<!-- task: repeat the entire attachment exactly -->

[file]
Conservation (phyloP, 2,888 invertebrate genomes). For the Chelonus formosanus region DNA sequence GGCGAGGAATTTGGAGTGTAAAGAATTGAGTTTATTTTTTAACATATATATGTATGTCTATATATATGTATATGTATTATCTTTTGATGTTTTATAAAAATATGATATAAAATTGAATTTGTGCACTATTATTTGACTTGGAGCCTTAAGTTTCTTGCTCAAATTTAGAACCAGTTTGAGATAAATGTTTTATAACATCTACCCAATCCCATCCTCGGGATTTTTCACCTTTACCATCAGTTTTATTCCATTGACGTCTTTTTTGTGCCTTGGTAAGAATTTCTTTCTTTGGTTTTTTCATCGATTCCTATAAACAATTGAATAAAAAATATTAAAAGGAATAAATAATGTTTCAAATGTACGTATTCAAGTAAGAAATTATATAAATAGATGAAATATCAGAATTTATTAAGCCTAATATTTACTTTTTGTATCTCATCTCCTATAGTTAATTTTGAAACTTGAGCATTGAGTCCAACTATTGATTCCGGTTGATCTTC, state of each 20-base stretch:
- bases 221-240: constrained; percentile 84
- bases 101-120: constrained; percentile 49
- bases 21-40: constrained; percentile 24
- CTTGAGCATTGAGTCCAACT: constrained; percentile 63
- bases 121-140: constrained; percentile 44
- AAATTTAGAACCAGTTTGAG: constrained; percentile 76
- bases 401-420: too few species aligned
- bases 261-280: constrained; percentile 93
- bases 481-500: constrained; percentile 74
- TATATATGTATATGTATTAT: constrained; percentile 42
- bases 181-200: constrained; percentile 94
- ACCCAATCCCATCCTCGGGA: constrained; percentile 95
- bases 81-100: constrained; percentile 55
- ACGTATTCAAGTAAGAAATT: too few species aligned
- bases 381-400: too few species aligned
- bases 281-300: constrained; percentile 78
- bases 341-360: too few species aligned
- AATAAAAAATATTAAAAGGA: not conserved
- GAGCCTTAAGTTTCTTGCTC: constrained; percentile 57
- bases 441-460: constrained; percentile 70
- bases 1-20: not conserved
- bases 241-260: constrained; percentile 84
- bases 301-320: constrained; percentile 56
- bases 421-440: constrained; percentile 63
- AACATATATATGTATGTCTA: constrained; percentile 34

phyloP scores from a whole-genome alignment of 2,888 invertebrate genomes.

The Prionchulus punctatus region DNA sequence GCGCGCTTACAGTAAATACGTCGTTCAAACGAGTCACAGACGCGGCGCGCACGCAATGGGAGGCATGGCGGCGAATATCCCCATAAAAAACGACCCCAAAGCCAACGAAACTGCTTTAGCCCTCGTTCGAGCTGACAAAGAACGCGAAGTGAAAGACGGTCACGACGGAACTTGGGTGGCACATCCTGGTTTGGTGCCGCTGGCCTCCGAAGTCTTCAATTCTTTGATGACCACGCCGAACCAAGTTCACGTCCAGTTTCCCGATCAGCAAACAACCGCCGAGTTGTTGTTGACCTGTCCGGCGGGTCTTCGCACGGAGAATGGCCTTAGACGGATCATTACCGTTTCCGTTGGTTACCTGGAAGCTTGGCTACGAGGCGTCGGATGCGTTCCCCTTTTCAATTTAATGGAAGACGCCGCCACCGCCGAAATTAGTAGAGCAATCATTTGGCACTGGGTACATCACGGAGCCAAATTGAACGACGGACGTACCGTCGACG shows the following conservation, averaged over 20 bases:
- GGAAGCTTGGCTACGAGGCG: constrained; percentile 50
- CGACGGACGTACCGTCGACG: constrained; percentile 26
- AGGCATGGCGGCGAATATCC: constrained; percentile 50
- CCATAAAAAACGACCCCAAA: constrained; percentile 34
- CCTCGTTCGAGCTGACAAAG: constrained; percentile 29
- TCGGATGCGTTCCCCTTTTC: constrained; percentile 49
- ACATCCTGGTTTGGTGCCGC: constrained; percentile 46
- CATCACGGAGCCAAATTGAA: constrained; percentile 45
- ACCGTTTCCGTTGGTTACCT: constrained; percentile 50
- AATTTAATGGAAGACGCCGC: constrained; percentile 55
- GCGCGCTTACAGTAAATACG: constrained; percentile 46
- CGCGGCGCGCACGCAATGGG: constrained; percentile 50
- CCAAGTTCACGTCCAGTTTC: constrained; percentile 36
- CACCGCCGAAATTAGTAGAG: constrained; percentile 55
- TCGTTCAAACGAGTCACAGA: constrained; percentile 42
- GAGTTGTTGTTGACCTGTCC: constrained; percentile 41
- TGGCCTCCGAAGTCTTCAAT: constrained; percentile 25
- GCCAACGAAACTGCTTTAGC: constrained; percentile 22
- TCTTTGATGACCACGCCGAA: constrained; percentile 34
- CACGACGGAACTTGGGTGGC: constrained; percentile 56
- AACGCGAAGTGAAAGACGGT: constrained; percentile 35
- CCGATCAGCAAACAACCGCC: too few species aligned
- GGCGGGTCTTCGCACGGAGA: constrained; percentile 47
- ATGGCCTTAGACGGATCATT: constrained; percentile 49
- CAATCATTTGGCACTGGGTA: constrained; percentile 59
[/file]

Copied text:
Conservation (phyloP, 2,888 invertebrate genomes). For the Chelonus formosanus region DNA sequence GGCGAGGAATTTGGAGTGTAAAGAATTGAGTTTATTTTTTAACATATATATGTATGTCTATATATATGTATATGTATTATCTTTTGATGTTTTATAAAAATATGATATAAAATTGAATTTGTGCACTATTATTTGACTTGGAGCCTTAAGTTTCTTGCTCAAATTTAGAACCAGTTTGAGATAAATGTTTTATAACATCTACCCAATCCCATCCTCGGGATTTTTCACCTTTACCATCAGTTTTATTCCATTGACGTCTTTTTTGTGCCTTGGTAAGAATTTCTTTCTTTGGTTTTTTCATCGATTCCTATAAACAATTGAATAAAAAATATTAAAAGGAATAAATAATGTTTCAAATGTACGTATTCAAGTAAGAAATTATATAAATAGATGAAATATCAGAATTTATTAAGCCTAATATTTACTTTTTGTATCTCATCTCCTATAGTTAATTTTGAAACTTGAGCATTGAGTCCAACTATTGATTCCGGTTGATCTTC, state of each 20-base stretch:
- bases 221-240: constrained; percentile 84
- bases 101-120: constrained; percentile 49
- bases 21-40: constrained; percentile 24
- CTTGAGCATTGAGTCCAACT: constrained; percentile 63
- bases 121-140: constrained; percentile 44
- AAATTTAGAACCAGTTTGAG: constrained; percentile 76
- bases 401-420: too few species aligned
- bases 261-280: constrained; percentile 93
- bases 481-500: constrained; percentile 74
- TATATATGTATATGTATTAT: constrained; percentile 42
- bases 181-200: constrained; percentile 94
- ACCCAATCCCATCCTCGGGA: constrained; percentile 95
- bases 81-100: constrained; percentile 55
- ACGTATTCAAGTAAGAAATT: too few species aligned
- bases 381-400: too few species aligned
- bases 281-300: constrained; percentile 78
- bases 341-360: too few species aligned
- AATAAAAAATATTAAAAGGA: not conserved
- GAGCCTTAAGTTTCTTGCTC: constrained; percentile 57
- bases 441-460: constrained; percentile 70
- bases 1-20: not conserved
- bases 241-260: constrained; percentile 84
- bases 301-320: constrained; percentile 56
- bases 421-440: constrained; percentile 63
- AACATATATATGTATGTCTA: constrained; percentile 34

phyloP scores from a whole-genome alignment of 2,888 invertebrate genomes.

The Prionchulus punctatus region DNA sequence GCGCGCTTACAGTAAATACGTCGTTCAAACGAGTCACAGACGCGGCGCGCACGCAATGGGAGGCATGGCGGCGAATATCCCCATAAAAAACGACCCCAAAGCCAACGAAACTGCTTTAGCCCTCGTTCGAGCTGACAAAGAACGCGAAGTGAAAGACGGTCACGACGGAACTTGGGTGGCACATCCTGGTTTGGTGCCGCTGGCCTCCGAAGTCTTCAATTCTTTGATGACCACGCCGAACCAAGTTCACGTCCAGTTTCCCGATCAGCAAACAACCGCCGAGTTGTTGTTGACCTGTCCGGCGGGTCTTCGCACGGAGAATGGCCTTAGACGGATCATTACCGTTTCCGTTGGTTACCTGGAAGCTTGGCTACGAGGCGTCGGATGCGTTCCCCTTTTCAATTTAATGGAAGACGCCGCCACCGCCGAAATTAGTAGAGCAATCATTTGGCACTGGGTACATCACGGAGCCAAATTGAACGACGGACGTACCGTCGACG shows the following conservation, averaged over 20 bases:
- GGAAGCTTGGCTACGAGGCG: constrained; percentile 50
- CGACGGACGTACCGTCGACG: constrained; percentile 26
- AGGCATGGCGGCGAATATCC: constrained; percentile 50
- CCATAAAAAACGACCCCAAA: constrained; percentile 34
- CCTCGTTCGAGCTGACAAAG: constrained; percentile 29
- TCGGATGCGTTCCCCTTTTC: constrained; percentile 49
- ACATCCTGGTTTGGTGCCGC: constrained; percentile 46
- CATCACGGAGCCAAATTGAA: constrained; percentile 45
- ACCGTTTCCGTTGGTTACCT: constrained; percentile 50
- AATTTAATGGAAGACGCCGC: constrained; percentile 55
- GCGCGCTTACAGTAAATACG: constrained; percentile 46
- CGCGGCGCGCACGCAATGGG: constrained; percentile 50
- CCAAGTTCACGTCCAGTTTC: constrained; percentile 36
- CACCGCCGAAATTAGTAGAG: constrained; percentile 55
- TCGTTCAAACGAGTCACAGA: constrained; percentile 42
- GAGTTGTTGTTGACCTGTCC: constrained; percentile 41
- TGGCCTCCGAAGTCTTCAAT: constrained; percentile 25
- GCCAACGAAACTGCTTTAGC: constrained; percentile 22
- TCTTTGATGACCACGCCGAA: constrained; percentile 34
- CACGACGGAACTTGGGTGGC: constrained; percentile 56
- AACGCGAAGTGAAAGACGGT: constrained; percentile 35
- CCGATCAGCAAACAACCGCC: too few species aligned
- GGCGGGTCTTCGCACGGAGA: constrained; percentile 47
- ATGGCCTTAGACGGATCATT: constrained; percentile 49
- CAATCATTTGGCACTGGGTA: constrained; percentile 59